The 1960s witnessed many changes in higher education in the country. The Civil Rights Movement and other liberation movements brought a greater awareness of the lack of attention paid to the interests and accomplishments of African Americans, minorities, and women in traditional curriculums, particularly in history and literature; both subjects had concentrated almost exclusively on what was amusingly, but derisively, termed “dead white males” in the canon of works studied by college students. Although the English department had experimented with World Literature at times, overall, the authors studied in literature courses tended to be white and male.

The English course offerings at TMC began to reflect these changes in the 1970s. There was more diversity, as well as new attention focusing on authors of other countries, especially Russia, as well as black and women writers, Kentucky and Urban literature, and other non-traditional areas of interest (TMC Catalogs of the 1970s, TMU Archives). There were even unusual courses that would never have been considered ten years earlier, such as “Rock Poetry,” featuring song lyrics by John Lennon, Paul Simon, Joni Mitchell, Pete Seeger and Bob Dylan (TMC Catalog, 1974–1976, p. 69, TMU Archives).

Sr. Judith Hock, OSB, Sr. Colleen Dillon, SND, and Mr. Joseph Connelly, 1978. (TMU Archives)

Change was apparent too in the purposes enunciated for the English department. Unlike earlier rationales that focused on preparing teachers, the new focus was on preparing the individual students for life through a widespread cultural and scholarly experience.  A 1968 self-study (with no author attributed but probably Sr. Agnes Margaret) succinctly summed up these purposes: while maintaining its role in teacher preparation, the department now stressed that students would not only become competent writers and speakers but would more generally gain the “ability to read for information and pleasure with an awareness of relevant values, especially literary values, adequate to the demands of humanely civilized living” (English Department Self-Study, 1968, p. 1, TMU Archives). This seemed an appropriate goal expressed in terms compatible with the liberal arts tradition.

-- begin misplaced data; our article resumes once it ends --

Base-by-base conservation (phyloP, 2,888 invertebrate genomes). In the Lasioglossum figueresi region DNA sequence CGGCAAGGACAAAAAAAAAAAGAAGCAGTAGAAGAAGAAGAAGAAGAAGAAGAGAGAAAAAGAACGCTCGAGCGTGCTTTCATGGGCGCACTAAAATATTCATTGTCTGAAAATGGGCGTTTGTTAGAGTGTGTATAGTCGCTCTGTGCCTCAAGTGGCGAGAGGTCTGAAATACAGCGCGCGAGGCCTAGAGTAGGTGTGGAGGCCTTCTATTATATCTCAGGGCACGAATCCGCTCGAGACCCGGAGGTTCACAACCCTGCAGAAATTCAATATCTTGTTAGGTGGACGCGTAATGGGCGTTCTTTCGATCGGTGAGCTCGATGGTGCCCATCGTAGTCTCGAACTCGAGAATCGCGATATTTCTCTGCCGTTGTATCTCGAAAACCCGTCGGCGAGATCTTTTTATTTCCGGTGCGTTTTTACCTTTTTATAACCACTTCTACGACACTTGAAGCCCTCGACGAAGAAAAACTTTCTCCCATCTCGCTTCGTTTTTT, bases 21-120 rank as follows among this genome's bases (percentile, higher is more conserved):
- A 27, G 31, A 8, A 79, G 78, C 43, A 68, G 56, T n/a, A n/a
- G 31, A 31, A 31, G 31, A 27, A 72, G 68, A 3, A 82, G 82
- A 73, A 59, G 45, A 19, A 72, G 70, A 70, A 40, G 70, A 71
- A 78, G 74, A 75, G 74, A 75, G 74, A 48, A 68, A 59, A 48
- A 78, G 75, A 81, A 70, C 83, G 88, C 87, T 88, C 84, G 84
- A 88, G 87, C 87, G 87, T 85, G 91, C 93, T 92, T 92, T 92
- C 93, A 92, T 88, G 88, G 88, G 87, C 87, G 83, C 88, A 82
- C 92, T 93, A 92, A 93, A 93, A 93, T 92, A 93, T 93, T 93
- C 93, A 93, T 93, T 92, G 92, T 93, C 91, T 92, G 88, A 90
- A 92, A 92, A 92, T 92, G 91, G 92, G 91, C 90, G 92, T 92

The number of English majors increased from thirty-one in 1957 to eighty-nine in 1967 (English Department Self-Study, 1968, p. 8, TMU Archives). During the 1960s they could choose from a wider variety of courses to fit their chosen areas of expertise, and most would conclude by taking a senior seminar. All English majors, however, were expected to pass a comprehensive exam at the end of their senior year, and without passing it, they could not graduate. The failure of English majors to pass the exam after a second attempt was attributed to “the college’s entrance requirements, lack of Departmental control over transfer students, and our own relaxing of a former policy requiring majors to have a B average in English at the end of the Sophomore year” (English Department Self-Study, 1968, p. 2, TMU Archives). The report also opined that “In general we think that today’s majors are less industrious but somewhat more intelligent than those of five or ten years ago. They seem to lack the enthusiasm and drive of former students. This we ascribe largely to the uncertainty and malaise of our times.” (English Department Self-Study, 1968, p. 9, TMU Archives) 
Dr. John Pratt became chair of the English department in August 1969. After attaining a BA and MA from Cambridge University in England, he finished his doctorate at the University of Pennsylvania in his home state. He came to TMC after first teaching at Ball State (Faculty Newsletter, Sept. 24, 1969, p. 2, TMU Archives). It seems that Dr. Pratt was not a good fit with the department (Connelly letter in support of Sr. Loretto, Oct. 13, 1976, TMU Archives) and his time at TMC was brief.

Sr. Agnes Margaret Humbert left TMC following the 1971–1972 academic year. She would continue teaching, though, by becoming one of the resident Sisters of Divine Providence at the Seminary of St. Pius X, the Diocese of Covington’s seminary in Erlanger. She taught English for the benefit of seminarians until the end of the 1982 spring semester when the seminary discontinued having in-house classes. Sr. Agnes Margaret later returned to TMC as an adjunct professor in the late 1980s and early 1990s. For the story of the seminary’s connection with TMC, see Parts 18 and 19 of this series: https://www.nkytribune.com/2021/10/our-rich-history-thomas-more-college-and-the-seminary-of-st-pius-x-at-marydale-in-erlanger/ and https://www.nkytribune.com/2021/11/our-rich-history-the-seminary-of-st-pius-x-moves-to-the-thomas-more-campus/